Stop Looking for Miracles
Today’s Gospel from the sixth chapter of John (6:22-29) picks up not long after Jesus had fed the multitudes. Some of the crowds have returned to the site of this miracle meal seeking Jesus and looking for what wonderful thing he might do next. When they finally find Jesus, he admonishes them for their misplaced motivations in searching for him. They want more miracles like the meal. They want to be comfortable and entertained.
Jesus answered them and said,
“Amen, amen, I say to you, you are looking for me
not because you saw signs
but because you ate the loaves and were filled.
Do not work for food that perishes
but for the food that endures for eternal life,
which the Son of Man will give you.
For on him the Father, God, has set his seal.”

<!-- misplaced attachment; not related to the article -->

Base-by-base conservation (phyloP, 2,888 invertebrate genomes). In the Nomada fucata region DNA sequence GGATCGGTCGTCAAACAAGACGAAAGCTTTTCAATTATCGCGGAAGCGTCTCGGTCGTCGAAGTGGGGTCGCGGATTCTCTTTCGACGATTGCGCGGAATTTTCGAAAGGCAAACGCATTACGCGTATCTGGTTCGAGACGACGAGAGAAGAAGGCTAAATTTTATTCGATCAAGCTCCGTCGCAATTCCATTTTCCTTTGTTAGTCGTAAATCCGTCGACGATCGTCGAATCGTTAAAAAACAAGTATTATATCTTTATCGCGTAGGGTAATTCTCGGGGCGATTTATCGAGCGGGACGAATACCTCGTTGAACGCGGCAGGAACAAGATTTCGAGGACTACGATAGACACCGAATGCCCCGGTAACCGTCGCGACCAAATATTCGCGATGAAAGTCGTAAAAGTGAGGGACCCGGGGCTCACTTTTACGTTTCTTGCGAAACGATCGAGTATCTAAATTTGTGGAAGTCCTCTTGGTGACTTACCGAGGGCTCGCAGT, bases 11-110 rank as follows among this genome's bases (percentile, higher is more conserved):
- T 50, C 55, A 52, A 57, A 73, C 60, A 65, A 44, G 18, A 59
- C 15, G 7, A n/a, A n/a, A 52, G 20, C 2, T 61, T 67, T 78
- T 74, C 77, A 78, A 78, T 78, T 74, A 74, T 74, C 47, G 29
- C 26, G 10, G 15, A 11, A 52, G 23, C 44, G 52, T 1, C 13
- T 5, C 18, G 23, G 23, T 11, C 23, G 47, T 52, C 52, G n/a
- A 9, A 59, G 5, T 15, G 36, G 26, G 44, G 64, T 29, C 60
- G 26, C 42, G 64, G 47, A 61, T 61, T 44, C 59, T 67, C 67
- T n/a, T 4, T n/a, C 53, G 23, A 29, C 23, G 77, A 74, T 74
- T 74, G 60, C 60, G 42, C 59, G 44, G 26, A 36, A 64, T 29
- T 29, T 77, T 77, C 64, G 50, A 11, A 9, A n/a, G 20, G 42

It can be tempting to seek miracles and the kind of comfort the people in the Gospel desired; to imagine a God whose purpose is to verify the existence of the Divine by acquiescing to our individual or collective demands. In an age that celebrates a limited sense of scientific rationalism, we demand signs — “evidence” — to confirm our beliefs. And when we slip into that sort of mentality, we can miss the ways in which the Spirit reveals God’s Self to us in the ordinariness of the everyday (and not necessarily in accord with our imagined definition of what a miracle looks like).
When the people demand signs in today’s Gospel, Jesus responds with a call to look at how God’s will is enacted in the world. We might paraphrase Jesus’s message in a popular idiom by saying: “You want proof? You want real signs of God? Examine your words and deeds to see how God is made present in the world through you and those around you.”
If we want assurance of the presence of God in our world, the seemingly extraordinary acts of divine intervention in nature should not be the focus of our attention. Real miracles, real signs, the affirmation of God’s Grace active in our world — these unfold in the little and big ways that people live the Gospel and do God’s will in lieu of their own self-interest.